Placards from a protest against austerity in the UK
A protest as part of the Peoples Assemble against Austerity. Image credit via Peter Damian, Creative Commons.

By the time Universal Credit (UC) is rolled out completely, now estimated to be in 2022, seven million Britons are expected to be claiming it and half of those people will be in work.

But problems with the Conservative government’s flagship welfare reform have been apparent since it first began to be introduced back in 2013. The government said its intention was to simplify the benefits system by combining six existing benefits: income-related jobseeker’s allowance (JSA); income-related employment and support allowance (ESA); income support; housing benefit; and working and child tax credits, into one monthly payment.

However for many people already living in poverty life has become more precarious on UC with the new benefit linked to higher food bank use, rent arrears and some women even turning to sex work to make ends meet.

Charities such as Citizens Advice, The Joseph Rowntree Foundation and food bank provider, the Trussell Trust have pointed out serious flaws with the new system. Having to wait five weeks for the first payment; paying childcare costs upfront; and sanctions, whereby claimants have their money stopped partial or totally have all come in for criticism from charities and campaigners. Newspapers from the Guardian to the Sun have also objected to various elements of UC and campaigned for the government to make changes.

So, in the face of all these problems and with so many people due to be impacted in the next few years where do the political parties each stand on UC?


The Conservative manifesto published on Sunday confirmed the party would continue to roll out the controversial benefit but would “do more to make sure that Universal Credit works for the most vulnerable”. There was little detail however as to how they plan on doing this. What is certain is that the benefits freeze will come to an end in April if Johnson succeeds in getting a Tory majority in the General Election. Universal Credit payments will then go up by 1.7 per cent after being frozen for the past five years.


Labour have said they will scrap UC altogether with Corbyn branding it “cruel and inhumane.” The exact details of what it will be replaced with were not included in their manifesto with the party saying they would get to work on a new system straight away. Labour has confirmed they will end punitive sanctions, scrap the benefit cap, two child limit and five week wait, and replace the Department of Work and Pensions (DWP) with a new Department for Social Security.

Liberal Democrats

The Lib Dems say they will keep UC but get rid of all benefit sanctions and ditch the controversial two-child limit and benefits cap if they win power. They would also reduce the waiting time from five weeks to five days according to Jane Dodds who said in a Welsh televised debate that the implementation of UC had been “a total disaster”.

Party leader Jo Swinson said they would aim to make UC more accessible, Yahoo finance reported. They have pledged an extra £6bn funding increase over the next parliament for UC. “The additional money we’ve outlined we’d invest into the universal credit system to raise work allowances, and to make sure people don’t have to wait for their money,” she said.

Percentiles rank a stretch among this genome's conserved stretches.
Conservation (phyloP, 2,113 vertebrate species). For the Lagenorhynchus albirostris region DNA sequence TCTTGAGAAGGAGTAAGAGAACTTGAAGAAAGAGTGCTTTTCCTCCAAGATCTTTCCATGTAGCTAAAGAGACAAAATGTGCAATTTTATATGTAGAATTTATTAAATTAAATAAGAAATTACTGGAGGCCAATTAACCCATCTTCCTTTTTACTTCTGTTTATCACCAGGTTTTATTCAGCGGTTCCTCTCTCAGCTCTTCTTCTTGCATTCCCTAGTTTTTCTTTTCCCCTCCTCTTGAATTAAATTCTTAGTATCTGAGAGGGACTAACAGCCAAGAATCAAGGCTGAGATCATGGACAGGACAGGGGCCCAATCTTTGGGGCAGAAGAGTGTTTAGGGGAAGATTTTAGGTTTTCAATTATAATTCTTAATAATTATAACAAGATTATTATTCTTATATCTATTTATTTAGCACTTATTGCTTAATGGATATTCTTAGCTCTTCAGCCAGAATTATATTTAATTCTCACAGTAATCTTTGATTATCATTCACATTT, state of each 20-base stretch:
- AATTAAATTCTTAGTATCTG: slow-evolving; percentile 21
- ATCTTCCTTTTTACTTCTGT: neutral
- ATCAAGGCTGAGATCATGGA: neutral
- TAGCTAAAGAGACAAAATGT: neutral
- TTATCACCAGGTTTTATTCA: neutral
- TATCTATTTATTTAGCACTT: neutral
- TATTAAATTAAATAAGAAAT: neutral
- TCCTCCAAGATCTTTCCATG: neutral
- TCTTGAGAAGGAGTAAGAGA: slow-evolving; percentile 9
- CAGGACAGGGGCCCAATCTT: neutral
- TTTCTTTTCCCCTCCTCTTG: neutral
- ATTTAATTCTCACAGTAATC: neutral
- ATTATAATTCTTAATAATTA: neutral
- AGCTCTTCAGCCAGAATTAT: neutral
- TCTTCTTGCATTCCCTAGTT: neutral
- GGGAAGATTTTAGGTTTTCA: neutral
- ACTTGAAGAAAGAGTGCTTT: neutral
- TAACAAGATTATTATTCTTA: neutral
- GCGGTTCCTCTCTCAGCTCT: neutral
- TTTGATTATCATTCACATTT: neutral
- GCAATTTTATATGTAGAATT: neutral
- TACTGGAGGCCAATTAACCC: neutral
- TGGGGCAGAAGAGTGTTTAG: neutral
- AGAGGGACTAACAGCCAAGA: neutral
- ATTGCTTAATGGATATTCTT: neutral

The Green Party

The Greens say they would scrap UC and the sanctions regime and replace it with a Universal Basic Income for every citizen by 2025. Their manifesto says each person would receive a minimum of £89 per week.

“A guaranteed minimum income for every UK resident is a further building block of the Green New Deal that will transform all our lives,” Sian Berry told Green World.

“Nine years of a Conservative government has targeted and demonised people who face unemployment, disability and low incomes as the scapegoats of austerity.

“The switch to Universal Credit and unfair benefit sanctions have caused huge suffering for so many people, and are underpinned by a cruel ideology which is focused on punishment instead of society as a whole helping people when things go wrong.”

The Brexit Party

The Brexit Party does not have a manifesto but says they have instead released a “contract with the British people”. The party says: “The Universal Credit system has not achieved what was intended and needs to be revisited.” They intend to review it and make changes within two years. They also say they will support people who have paid into the system and continue to tackle fraud.

Nathan Gill, British Brexit Party politician serving as Member of the European Parliament (MEP) for Wales, recently commented that Universal Credit was “horrendous” during a televised debate.

Plaid Cymru

The Welsh party are calling for powers relating to UC to be devolved to the Welsh Parliament. They have been critical of the roll-out and during the televised debate earlier in November, Plaid MP, Ms Saville Roberts estimated this would cost £525m a year. “Someone has to grip the nettle of this,” she told the audience.


The SNP say they want UC to be“radically reformed” with their website calling it and “unmitigated disaster”.

“The in-built minimum five-week delay in receiving the first payment is having catastrophic consequences, with families falling behind in rent payments and increasingly relying on emergency welfare support and foodbanks. When fully implemented, Universal Credit cuts will put 1 million more children into poverty by 2020,” it says.

The SNP say reform should include fixing the in-built payment delay; scrapping the two child cap and the rape clause; reintroducing ESA work related activity component and enhanced disability support; changing the payment system by giving people more choice in how they are paid; and introducing a minimum income threshold for self-employed people.